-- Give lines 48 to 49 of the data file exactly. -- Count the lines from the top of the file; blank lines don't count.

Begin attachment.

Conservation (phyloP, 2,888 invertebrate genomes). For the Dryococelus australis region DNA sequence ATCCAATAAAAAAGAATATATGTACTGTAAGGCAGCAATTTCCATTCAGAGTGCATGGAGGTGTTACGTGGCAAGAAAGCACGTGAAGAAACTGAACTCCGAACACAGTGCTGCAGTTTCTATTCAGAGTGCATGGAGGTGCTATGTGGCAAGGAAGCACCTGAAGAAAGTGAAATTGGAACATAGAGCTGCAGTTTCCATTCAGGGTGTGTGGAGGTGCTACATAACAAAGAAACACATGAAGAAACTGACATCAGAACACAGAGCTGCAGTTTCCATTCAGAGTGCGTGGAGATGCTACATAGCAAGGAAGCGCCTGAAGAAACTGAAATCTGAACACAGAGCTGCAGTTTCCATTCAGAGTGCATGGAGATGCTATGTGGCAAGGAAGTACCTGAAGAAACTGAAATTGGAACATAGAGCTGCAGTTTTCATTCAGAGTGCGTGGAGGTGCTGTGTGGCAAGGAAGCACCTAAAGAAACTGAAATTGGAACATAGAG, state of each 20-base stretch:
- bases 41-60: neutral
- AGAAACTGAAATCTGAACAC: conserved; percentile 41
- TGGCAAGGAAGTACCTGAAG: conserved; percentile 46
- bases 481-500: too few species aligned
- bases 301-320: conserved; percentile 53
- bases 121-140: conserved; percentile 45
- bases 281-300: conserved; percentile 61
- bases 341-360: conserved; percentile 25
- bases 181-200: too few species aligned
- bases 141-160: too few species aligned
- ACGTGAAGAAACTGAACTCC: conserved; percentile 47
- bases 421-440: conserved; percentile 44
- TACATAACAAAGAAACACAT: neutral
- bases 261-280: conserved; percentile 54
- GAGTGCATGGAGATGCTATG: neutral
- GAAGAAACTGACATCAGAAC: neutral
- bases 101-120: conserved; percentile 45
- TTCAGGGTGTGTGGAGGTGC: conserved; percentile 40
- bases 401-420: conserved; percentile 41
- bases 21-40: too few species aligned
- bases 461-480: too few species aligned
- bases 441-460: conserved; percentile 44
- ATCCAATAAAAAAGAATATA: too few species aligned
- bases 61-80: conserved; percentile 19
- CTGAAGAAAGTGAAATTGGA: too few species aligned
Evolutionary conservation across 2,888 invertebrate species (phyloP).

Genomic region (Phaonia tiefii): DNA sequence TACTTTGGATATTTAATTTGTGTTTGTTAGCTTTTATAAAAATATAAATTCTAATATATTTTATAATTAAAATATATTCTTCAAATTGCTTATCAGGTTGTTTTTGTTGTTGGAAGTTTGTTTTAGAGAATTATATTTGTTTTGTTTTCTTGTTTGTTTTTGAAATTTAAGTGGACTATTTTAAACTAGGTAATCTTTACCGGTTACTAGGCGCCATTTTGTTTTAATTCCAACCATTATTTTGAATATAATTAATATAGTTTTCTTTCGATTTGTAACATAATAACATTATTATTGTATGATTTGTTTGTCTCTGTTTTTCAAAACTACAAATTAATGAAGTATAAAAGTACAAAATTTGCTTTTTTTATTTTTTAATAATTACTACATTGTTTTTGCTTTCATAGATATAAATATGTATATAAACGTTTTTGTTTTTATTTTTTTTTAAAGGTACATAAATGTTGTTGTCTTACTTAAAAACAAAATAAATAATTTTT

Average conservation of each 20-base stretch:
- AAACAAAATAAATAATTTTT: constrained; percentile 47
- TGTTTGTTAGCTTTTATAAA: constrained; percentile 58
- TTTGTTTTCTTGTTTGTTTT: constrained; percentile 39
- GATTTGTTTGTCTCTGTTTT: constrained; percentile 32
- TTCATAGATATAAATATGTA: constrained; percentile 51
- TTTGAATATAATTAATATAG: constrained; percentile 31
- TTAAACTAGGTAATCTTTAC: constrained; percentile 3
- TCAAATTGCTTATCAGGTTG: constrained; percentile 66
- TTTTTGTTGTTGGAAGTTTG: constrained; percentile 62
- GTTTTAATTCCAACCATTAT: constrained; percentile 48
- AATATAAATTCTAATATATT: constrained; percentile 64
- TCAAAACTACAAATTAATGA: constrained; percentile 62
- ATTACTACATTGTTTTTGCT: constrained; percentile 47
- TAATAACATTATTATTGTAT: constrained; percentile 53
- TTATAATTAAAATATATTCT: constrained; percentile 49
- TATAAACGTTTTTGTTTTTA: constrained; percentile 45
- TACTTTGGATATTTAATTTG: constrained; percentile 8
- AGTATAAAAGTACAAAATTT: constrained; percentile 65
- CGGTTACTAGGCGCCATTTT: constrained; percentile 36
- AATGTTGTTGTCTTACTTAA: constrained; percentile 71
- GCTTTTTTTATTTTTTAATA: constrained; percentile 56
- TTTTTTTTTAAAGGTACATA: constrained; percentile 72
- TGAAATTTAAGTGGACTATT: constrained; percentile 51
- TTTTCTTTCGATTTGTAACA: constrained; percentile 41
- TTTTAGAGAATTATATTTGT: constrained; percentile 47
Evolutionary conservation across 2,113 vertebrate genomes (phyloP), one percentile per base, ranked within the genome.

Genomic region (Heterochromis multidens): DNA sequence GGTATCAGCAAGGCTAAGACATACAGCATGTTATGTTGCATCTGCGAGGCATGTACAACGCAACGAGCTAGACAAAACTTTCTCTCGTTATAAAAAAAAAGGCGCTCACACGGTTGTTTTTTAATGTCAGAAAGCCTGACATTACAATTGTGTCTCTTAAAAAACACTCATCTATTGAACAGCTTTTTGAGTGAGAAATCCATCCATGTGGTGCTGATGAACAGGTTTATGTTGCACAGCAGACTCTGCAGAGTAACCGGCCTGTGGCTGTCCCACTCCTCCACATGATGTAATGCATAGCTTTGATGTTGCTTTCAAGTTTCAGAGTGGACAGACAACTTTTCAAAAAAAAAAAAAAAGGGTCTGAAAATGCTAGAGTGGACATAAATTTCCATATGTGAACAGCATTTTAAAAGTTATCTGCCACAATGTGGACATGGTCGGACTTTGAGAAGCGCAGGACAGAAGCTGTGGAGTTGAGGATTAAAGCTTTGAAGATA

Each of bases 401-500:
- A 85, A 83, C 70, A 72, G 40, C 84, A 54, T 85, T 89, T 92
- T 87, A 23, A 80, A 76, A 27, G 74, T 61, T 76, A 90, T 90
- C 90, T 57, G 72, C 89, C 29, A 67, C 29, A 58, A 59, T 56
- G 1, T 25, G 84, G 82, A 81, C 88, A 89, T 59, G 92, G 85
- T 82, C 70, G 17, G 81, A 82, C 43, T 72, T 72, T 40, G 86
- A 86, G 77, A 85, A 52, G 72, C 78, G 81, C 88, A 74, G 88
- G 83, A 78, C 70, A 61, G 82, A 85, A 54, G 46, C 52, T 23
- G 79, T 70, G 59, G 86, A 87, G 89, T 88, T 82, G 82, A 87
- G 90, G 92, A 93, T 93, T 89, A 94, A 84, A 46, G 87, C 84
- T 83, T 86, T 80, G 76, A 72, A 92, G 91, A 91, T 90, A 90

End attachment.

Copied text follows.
- CGGTTACTAGGCGCCATTTT: constrained; percentile 36
- AATGTTGTTGTCTTACTTAA: constrained; percentile 71